The divide between the southeastern and the mainland populations coincides with two biogeographical barriers: the Taupo Line and the Cocknaye’s Line. The first line (Taupo Line) can be explained by the formation of the Manawatu Strait which divided the North Island into a northern and a southern section. The second line (Cocknaye’s Line) follows a mountain range that arose during the Pleistocene, pushing populations into eastern and western regions. Based on their findings, the researchers suggest that “the distribution of genetic diversity within and among North Island Rifleman populations contains the genetic signal of both the Taupo Line and Cockayne’s Line.” Probably, the Rifleman were first divided into northern and southern populations along the Taupo Line. Later on, the southeastern populations were isolated from the rest of the mainland along the Cockayne’s Line. The figure below provides a graphical overview of these events.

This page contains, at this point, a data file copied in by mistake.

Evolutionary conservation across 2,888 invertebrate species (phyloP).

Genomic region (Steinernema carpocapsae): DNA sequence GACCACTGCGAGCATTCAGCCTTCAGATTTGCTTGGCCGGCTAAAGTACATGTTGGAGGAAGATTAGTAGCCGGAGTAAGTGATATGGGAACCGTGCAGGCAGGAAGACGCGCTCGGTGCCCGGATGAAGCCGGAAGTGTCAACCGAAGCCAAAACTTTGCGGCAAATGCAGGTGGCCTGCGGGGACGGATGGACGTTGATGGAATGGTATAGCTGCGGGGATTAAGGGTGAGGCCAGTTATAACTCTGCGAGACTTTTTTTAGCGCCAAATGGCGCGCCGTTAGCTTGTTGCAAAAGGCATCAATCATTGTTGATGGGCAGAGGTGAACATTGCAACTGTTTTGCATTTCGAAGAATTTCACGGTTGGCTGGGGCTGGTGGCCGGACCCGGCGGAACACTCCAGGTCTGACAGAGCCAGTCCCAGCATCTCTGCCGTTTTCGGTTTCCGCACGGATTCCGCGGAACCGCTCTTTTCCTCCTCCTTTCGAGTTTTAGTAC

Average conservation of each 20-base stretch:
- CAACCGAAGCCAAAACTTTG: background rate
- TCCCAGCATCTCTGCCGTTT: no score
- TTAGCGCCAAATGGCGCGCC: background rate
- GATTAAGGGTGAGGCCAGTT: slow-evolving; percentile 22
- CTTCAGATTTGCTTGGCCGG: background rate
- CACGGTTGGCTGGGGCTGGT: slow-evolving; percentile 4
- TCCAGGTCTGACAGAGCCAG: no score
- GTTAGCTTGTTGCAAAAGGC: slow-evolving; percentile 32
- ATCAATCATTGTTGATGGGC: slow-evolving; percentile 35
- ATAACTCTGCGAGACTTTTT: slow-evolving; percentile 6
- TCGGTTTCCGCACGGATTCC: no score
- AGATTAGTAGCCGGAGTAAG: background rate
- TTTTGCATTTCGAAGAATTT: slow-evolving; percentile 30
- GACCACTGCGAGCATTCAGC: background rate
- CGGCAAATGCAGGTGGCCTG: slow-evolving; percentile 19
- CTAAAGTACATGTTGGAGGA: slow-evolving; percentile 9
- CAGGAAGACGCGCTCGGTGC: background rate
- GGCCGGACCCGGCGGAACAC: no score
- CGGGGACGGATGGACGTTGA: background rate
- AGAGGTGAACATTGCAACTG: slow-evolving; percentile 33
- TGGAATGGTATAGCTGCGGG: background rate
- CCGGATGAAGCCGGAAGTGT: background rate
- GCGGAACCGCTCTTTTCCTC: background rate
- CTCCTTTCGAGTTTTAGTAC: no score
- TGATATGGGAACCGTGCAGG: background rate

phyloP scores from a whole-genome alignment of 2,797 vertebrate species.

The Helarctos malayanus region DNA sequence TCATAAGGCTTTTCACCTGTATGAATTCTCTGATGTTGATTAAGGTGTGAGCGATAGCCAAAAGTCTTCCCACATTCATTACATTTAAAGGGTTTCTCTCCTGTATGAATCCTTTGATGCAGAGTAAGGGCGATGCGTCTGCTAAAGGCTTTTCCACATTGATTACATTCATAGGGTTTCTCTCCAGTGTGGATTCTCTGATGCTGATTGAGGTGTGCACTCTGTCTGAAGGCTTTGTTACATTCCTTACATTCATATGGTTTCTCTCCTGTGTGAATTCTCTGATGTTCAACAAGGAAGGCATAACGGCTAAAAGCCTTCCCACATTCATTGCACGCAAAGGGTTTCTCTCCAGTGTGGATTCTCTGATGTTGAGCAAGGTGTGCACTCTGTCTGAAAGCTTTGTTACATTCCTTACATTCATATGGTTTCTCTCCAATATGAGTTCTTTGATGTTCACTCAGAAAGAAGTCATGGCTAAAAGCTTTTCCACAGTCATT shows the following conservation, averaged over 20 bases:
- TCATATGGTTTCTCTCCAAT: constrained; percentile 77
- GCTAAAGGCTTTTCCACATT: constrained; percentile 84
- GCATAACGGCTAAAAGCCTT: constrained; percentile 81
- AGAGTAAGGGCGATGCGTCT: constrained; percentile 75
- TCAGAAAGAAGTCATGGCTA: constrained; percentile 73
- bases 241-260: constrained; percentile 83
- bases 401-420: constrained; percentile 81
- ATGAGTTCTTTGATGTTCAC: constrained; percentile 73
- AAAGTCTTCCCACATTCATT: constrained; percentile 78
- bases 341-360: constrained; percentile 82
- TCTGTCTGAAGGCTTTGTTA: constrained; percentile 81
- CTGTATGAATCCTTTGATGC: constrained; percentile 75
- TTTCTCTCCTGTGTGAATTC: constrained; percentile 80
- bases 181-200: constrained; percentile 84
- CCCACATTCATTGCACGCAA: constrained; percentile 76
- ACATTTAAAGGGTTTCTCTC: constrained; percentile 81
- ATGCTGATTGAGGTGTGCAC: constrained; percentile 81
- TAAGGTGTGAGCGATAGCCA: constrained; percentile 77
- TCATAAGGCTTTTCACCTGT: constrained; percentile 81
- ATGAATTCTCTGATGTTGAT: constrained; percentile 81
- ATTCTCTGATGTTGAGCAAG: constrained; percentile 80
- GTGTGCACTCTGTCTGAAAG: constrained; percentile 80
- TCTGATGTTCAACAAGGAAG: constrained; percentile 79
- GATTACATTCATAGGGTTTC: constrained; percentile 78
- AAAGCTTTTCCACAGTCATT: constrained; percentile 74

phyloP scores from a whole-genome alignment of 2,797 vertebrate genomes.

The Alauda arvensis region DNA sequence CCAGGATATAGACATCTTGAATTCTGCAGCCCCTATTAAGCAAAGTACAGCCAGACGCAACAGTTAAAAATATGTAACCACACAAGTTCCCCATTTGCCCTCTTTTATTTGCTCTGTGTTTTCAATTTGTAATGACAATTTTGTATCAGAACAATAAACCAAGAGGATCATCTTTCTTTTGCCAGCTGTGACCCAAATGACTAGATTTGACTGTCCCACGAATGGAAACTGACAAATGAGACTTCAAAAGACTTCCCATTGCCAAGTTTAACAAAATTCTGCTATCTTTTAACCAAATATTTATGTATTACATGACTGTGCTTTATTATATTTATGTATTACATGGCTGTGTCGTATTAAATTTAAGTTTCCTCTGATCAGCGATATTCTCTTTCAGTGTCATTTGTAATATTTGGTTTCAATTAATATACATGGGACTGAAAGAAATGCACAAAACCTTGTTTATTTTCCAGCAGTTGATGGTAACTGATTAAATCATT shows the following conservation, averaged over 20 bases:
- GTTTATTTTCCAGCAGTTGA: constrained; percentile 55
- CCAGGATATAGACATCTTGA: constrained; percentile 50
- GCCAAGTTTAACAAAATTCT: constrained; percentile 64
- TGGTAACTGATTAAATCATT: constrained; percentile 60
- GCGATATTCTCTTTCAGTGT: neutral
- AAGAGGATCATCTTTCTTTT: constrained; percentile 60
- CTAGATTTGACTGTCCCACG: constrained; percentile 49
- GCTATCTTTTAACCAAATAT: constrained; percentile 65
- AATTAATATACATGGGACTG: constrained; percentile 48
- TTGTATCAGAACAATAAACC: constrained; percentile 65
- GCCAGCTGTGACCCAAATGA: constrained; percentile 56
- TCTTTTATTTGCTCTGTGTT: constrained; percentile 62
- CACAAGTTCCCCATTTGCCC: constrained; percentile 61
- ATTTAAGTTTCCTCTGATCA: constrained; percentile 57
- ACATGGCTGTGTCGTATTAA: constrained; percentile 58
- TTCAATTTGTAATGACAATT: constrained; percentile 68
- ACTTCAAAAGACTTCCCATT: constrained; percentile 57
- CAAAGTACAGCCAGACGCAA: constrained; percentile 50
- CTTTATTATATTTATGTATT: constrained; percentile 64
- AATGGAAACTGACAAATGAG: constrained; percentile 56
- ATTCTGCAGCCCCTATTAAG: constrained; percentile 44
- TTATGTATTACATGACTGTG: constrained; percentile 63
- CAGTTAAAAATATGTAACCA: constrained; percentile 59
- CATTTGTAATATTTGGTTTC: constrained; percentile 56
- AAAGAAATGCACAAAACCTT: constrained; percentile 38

The geographical events explaining the current distribution of the Rifleman on North Island. Populations were first divided across the Taupo Line (figure B), followed by further subdivision along the Cockayne’s Line (figure C). From: Withers et al. (2021).

A Special Case

And there you have it: the biogeographical history of the Rifleman. Interestingly, similar patterns have been documented in non-avian taxa, such as insects and plants. But not in birds. The Rifleman seems to be an exception. Indeed, the researchers write that “Rifleman therefore appear to be a remarkable case among birds in that they show the genetic signal of past dispersal barriers on a scale usually seen only in invertebrates and plants.” A bird species with a non-avian history.

References

Withers, S. J., Parsons, S., Hauber, M. E., Kendrick, A., & Lavery, S. D. (2021). Genetic divergence between isolated populations of the North Island New Zealand Rifleman (Acanthisitta chloris granti) implicates ancient biogeographic impacts rather than recent habitat fragmentation. Ecology and Evolution11(11), 5998-6014.

Featured image: Rifleman (Acanthisitta chloris) © Christopher Stephens | Wikimedia Commons

What determines range shifts up and down tropical mountains?

Exploring the impact of different ecological traits.